The world is full of enchantment, and the magic system is very interesting (however, now that I have read Shadow and Bone (Grisha 1) I find two of them quite similar). There are these four types of people who are born into these magical abilities: The Spinner, The Teller, The Changer and The Healer. The book does not call it magic, but I viewed it as one anyway.
I nodded once more.
“Lark? That’s not a name”
I lifted my eyes to his, because it was a name. It was my name.
The main heroine, Lark, is mute by a curse, so the whole book we see her communicating through sighs and hand gestures, till her own power comes through and she finds another way to communicate. Lark is a wonderful main character! I also enjoyed the fact that she is 21, so we are spared many of the childish emotions that are often exhibited by main heroines of YA genre. On the outside she is feeble, mute and thus “invisible” to most people; on the inside she is proud, brave and compassionate. We get glimpses of the way she interacts with her family, of her horrid relationship with her father and her servant/friend Boojohni, who is the only one that can somewhat understand her. Once she is taken by the king, we see her trying to make sense of a palace life and political lies, and schemes that surround it.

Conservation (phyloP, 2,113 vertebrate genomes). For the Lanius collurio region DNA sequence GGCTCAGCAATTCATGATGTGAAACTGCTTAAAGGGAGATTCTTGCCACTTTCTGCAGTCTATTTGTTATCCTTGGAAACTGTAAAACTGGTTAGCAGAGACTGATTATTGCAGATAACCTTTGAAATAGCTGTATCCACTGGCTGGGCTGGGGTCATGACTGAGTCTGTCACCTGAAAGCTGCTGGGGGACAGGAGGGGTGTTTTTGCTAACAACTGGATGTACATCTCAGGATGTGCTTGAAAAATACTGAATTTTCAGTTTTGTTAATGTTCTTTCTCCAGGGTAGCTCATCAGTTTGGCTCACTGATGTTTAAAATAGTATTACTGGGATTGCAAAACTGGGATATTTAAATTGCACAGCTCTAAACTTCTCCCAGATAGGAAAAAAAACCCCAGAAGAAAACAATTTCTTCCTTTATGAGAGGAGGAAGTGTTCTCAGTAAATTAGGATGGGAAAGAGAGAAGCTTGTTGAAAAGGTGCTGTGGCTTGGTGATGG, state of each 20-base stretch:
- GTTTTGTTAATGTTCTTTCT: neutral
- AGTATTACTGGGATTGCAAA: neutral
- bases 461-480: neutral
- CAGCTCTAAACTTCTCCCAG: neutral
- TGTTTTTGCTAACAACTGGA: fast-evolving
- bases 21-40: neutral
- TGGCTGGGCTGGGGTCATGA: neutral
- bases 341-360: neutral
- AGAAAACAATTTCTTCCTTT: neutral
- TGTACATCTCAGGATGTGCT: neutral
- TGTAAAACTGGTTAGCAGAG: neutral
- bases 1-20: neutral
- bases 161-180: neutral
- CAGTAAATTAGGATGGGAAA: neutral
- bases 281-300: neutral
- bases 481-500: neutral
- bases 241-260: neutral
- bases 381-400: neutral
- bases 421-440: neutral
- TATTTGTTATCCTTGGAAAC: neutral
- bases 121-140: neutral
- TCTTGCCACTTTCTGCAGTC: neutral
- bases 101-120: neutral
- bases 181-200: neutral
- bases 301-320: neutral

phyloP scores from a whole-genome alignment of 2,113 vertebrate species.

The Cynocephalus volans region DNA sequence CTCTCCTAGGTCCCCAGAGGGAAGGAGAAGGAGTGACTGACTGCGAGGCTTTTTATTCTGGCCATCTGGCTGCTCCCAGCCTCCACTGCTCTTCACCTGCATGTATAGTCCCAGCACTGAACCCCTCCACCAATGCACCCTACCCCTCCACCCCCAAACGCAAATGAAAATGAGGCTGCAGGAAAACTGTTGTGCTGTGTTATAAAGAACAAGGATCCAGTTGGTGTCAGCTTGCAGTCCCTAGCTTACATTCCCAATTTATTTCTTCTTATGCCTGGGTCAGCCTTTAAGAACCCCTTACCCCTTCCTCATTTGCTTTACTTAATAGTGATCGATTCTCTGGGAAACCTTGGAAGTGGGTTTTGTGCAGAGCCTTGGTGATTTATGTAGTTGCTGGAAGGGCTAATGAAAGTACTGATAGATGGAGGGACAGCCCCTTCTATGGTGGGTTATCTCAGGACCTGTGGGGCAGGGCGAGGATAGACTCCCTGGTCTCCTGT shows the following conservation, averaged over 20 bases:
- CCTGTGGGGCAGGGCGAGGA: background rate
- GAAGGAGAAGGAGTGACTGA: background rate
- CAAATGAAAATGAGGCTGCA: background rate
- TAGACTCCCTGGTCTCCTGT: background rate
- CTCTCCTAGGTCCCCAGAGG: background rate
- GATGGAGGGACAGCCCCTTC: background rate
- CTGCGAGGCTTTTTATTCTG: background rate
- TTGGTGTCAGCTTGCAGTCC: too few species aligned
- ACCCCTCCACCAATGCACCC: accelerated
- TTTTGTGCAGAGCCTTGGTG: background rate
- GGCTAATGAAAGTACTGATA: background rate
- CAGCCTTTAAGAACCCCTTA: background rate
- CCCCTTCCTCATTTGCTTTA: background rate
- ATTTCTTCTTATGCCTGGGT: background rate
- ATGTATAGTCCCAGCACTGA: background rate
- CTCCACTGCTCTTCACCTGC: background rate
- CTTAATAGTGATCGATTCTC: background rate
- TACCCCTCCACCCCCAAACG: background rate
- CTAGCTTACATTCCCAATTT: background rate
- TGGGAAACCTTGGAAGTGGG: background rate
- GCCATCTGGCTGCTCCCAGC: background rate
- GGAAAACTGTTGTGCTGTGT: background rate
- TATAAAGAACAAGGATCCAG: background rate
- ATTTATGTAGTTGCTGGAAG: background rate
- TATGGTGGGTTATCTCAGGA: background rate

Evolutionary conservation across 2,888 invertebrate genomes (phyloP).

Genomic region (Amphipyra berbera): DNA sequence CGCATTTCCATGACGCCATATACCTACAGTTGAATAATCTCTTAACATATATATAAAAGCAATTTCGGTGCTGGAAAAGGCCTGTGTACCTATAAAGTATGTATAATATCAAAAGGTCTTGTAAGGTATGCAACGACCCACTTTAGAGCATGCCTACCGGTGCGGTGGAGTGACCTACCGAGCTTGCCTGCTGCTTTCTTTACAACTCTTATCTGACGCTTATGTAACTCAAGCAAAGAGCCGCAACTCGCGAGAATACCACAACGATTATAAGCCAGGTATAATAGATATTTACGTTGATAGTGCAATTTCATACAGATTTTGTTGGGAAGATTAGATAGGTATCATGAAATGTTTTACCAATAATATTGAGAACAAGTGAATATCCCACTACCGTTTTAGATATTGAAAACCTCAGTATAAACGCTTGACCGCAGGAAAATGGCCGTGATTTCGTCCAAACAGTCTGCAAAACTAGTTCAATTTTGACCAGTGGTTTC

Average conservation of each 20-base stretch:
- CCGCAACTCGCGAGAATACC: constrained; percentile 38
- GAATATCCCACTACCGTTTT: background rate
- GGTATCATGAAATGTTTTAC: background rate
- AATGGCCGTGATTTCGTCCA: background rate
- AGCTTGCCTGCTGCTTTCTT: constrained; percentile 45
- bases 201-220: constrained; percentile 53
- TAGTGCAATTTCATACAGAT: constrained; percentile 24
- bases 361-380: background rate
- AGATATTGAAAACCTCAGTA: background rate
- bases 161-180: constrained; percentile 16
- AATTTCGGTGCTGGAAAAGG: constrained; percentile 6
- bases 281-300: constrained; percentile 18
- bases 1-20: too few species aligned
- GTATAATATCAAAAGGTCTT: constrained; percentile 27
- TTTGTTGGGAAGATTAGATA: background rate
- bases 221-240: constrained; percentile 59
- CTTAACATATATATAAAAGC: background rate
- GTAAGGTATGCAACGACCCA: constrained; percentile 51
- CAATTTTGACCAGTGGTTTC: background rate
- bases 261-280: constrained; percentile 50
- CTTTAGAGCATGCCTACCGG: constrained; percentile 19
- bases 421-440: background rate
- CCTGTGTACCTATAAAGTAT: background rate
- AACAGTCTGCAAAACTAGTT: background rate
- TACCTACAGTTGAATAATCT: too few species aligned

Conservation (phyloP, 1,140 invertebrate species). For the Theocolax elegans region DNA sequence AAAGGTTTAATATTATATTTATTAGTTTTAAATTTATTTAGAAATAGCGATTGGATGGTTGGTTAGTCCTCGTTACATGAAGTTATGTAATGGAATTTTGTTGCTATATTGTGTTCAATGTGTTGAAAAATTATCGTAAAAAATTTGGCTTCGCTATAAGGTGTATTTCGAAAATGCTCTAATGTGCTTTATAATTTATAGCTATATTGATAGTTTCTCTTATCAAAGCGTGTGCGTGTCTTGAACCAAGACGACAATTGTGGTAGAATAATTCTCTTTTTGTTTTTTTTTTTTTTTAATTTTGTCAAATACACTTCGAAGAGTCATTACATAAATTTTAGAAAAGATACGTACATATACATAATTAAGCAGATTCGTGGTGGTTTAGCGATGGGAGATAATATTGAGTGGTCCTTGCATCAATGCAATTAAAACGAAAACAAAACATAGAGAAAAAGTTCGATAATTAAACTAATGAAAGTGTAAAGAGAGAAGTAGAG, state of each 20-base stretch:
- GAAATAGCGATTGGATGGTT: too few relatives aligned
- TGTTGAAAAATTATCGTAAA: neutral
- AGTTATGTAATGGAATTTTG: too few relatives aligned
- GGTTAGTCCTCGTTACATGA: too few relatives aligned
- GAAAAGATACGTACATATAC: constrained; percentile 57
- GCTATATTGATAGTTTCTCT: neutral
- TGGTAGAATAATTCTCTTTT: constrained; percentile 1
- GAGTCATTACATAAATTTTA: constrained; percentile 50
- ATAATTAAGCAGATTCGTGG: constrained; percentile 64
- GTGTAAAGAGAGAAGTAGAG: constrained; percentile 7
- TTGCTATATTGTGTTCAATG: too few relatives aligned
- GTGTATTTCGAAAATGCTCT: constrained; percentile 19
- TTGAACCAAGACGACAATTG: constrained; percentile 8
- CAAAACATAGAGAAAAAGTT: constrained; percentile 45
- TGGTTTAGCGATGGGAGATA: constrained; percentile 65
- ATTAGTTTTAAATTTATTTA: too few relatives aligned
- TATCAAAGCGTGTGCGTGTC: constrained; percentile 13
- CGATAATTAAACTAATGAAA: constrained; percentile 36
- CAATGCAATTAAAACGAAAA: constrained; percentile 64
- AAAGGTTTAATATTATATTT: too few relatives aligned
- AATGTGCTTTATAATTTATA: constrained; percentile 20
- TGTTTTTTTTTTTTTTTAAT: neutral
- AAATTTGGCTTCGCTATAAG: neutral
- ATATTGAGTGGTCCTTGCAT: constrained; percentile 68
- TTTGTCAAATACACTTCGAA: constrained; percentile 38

The romance was absolutely beautiful. Lark was proud and strong-willed and king Tiras was even more so. Together they clashed and burned - and the result was dazzling. You can practically feel the love from the pages of this book. Love that is strong and gentle at the same time. A love that you know will last forever.
It was an unforgettable read for me - full of action, emotions and twists and turns. Many will find some parts of the story recycled from other stories, but in my opinion if those parts were to be recycled anyway – this is the way to do it. And Amy Harmon’s raw and enchanting writing style is more than enough of a reason to pick up this book (especially now that the second installment of it is coming out in 2 months). That said, this is a standalone, but Amy Harmon is expanding the story into a second book from somebody else’s point of view (Kjell's), while still bringing some of the old characters back.